I'm running hard. I hear my breath chafing, wheezing, begging me to slow down, feel my legs already beginning to grow heavy, but I glance at the scenery, glance at my watch and pick up the pace. Not in order to beat the rain. Not because my wife's breathing down my neck. Not to win some trophy.
No. Today I'm racing the president, and with each step my respect for him increases. Not because I agree with him about much. It's because now I realize he's a good runner, and I know what it takes to be a good runner at a relatively advanced age.
At 56, George W. Bush has become famous in running circles. He could even outrun my wife, Jeanne, or my brother, Tim. He's that good. Good enough even to make the cover of Runner's World magazine.
Yesterday, I heard a commentator mention in passing that Bush runs a seven-minute mile. I didn't know whether to be impressed or not. So I decided to try it. At exactly 11 a.m. I set out on my usual three-mile run. I decided I'd try the first mile in seven minutes. At the half-mile mark on my hilly, backwoods course, I was in trouble. I hadn't set a fast-enough pace, and even though I turned it up a notch at the end, it had been eight minutes. Gosh-darn it, I said--or something to that effect. Dang-nab it! That's tough. I walked the next quarter-mile. Then jogged about a mile and half and ran on in, doubtful about beating George W.'s time.
I'm not a great runner. I'm not even a good runner. I took it up three years ago for my self-respect. It was tough. At 46, I hadn't run a mile without stopping in 20 years. I took it up mostly because my wife, Jeanne, had done so and could run up and down the road with the greatest of ease. I couldn't keep up with her and that made her happy. So I said dadgummit--my kids make fun of me, call me Mayberry and such, but I digress. I said dadgummit, this is embarrassing. So I took out chasing her. She was patient, running these long loops up and down the road--literally running circles around me now and again--allowing me to keep up.
I thought I'd die running that first mile, but it wasn't long before I was jogging a couple miles without stopping, and I had to keep at it. Runners will tell you it's addictive. It gets your endorphins flowing, puts you at peace with the world. After a while it actually starts to energize you, picks up your day, strengthens your heartbeat, lowers your appetite, brightens the terrain like some low-level psychedelic drug. A few days after 9-11, I ran all the way to Sevierville--about five miles from my house--and part of the way back. I remember sort of floating into the community center. Never had the place been so bright, the colors so surreal, the expressions on all the faces so revealing of inner landscapes.
Running offers all kinds of other benefits. Sometimes I write a column in my head while running. My favorite mental activity these days, while running, is to recall everything I did the previous day from the moment I woke up. Jeanne once told me she uses her daily run as a chance to meditate and pray for all her relations. Sometimes I do that.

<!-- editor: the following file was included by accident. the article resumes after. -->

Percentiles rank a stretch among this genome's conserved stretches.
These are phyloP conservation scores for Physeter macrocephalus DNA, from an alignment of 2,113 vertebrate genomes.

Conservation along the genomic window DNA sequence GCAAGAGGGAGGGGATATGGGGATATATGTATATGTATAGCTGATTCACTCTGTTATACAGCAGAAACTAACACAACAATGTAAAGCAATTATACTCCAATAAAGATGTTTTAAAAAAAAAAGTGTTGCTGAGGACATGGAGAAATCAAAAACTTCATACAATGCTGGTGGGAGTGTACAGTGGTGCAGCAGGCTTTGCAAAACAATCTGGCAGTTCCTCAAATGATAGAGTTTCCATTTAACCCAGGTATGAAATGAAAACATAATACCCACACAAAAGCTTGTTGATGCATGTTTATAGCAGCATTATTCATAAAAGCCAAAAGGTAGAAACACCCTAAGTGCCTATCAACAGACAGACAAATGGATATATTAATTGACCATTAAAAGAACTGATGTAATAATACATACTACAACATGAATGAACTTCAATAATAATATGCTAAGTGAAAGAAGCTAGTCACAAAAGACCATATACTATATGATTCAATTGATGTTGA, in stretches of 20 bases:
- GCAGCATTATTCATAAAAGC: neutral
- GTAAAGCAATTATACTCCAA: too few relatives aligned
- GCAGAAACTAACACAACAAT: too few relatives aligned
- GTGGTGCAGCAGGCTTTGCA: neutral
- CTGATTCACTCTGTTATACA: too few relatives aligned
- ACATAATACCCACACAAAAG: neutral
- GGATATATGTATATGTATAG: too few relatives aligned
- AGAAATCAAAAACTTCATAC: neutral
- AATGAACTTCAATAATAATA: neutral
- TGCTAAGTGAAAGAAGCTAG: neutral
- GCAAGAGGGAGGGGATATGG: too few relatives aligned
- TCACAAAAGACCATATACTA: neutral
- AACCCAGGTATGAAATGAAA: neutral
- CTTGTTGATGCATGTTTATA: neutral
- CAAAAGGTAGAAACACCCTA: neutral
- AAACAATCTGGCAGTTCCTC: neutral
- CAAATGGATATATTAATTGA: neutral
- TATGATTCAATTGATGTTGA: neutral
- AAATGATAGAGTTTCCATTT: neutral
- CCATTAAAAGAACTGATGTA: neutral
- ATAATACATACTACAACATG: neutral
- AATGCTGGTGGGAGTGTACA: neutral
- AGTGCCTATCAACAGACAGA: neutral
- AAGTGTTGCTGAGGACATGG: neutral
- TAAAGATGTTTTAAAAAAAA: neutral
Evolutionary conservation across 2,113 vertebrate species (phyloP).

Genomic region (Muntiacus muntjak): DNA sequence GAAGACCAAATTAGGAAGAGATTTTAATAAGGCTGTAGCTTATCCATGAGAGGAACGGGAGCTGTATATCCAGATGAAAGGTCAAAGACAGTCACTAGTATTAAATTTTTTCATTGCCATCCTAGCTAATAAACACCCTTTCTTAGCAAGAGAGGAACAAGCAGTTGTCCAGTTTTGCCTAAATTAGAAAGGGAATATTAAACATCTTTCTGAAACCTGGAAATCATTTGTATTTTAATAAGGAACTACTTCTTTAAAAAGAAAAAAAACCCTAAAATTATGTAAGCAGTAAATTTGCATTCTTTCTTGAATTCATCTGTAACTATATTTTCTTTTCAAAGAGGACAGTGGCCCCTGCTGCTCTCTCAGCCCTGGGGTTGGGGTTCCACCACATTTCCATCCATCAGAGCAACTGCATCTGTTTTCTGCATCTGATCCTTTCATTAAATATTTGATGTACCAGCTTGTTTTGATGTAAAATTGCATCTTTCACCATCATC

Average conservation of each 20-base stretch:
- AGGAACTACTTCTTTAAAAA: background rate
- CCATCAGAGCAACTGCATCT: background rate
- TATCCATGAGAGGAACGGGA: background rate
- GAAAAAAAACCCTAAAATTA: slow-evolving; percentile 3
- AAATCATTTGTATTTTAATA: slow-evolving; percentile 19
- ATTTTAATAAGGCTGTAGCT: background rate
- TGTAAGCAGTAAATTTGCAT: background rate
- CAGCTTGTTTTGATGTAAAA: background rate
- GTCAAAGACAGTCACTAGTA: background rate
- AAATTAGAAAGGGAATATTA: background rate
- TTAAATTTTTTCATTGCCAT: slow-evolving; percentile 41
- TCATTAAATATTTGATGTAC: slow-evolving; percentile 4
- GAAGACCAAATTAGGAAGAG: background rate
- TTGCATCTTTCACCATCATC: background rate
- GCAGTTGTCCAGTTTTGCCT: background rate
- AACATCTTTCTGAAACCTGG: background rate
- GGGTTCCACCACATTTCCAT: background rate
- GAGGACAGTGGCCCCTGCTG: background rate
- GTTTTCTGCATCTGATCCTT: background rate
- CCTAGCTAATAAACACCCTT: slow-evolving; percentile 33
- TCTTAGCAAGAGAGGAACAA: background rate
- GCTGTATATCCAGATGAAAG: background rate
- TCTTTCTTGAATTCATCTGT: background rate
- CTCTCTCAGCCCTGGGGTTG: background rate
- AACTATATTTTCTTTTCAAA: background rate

Running also helps general composure, gives you one more thing to feel good about. And when traveling, it's a fast way to see the sights. My brother Tim and I ran through Central Park in New York, once. We saw musicians, statuary, actors, photographers and models. At Mardi Gras in New Orleans, two years ago, someone had left something in the car. I remember thinking how easy it was to run back and fetch it.
Today I'm running for none of those reasons. I'm making one more attempt to beat the president. At the three-quarter-mile mark, I realize it's feasible, so I pick up the pace--remembering how I finally finished ahead of Jeanne once in a road race by stepping on it at the last minute.
I run hard to the one-mile mark and check my watch. I've done it! Seven minutes. Man am I pumped. I jog another quarter-mile, then turn around and trot on home. That last mile is slow. But hey, only because the first mile was fast. I ran as fast as the president!
One question I'd dared not ask before running today was whether Bush's seven-minute mile represented a one-mile dash around a track or his average time over a three-mile course. So I get on the Internet to investigate.
Several sites reveal that as recently as June, at the President's Fitness Challenge at Fort McNair, Dubya ran the three-mile course in, get this, twenty minutes, 29 seconds.
That's an average of UNDER seven minutes per mile in a three-mile run. The president's average time over three miles is better than my best shot so far at a single mile, and he's seven years older than I am!
Bush placed 26th out of 400 in that race. His time was fast enough to put him in the top 3 percent of all the people of any age who will finish three-mile races in the U.S. this year. He runs faster, no doubt, than any other president in history and faster than 99.9 percent of the general population. Not bad for a 56-year-old. To maintain that pace, Bush runs hard three miles a day, six days a week over a rough course.
My work's cut out for me.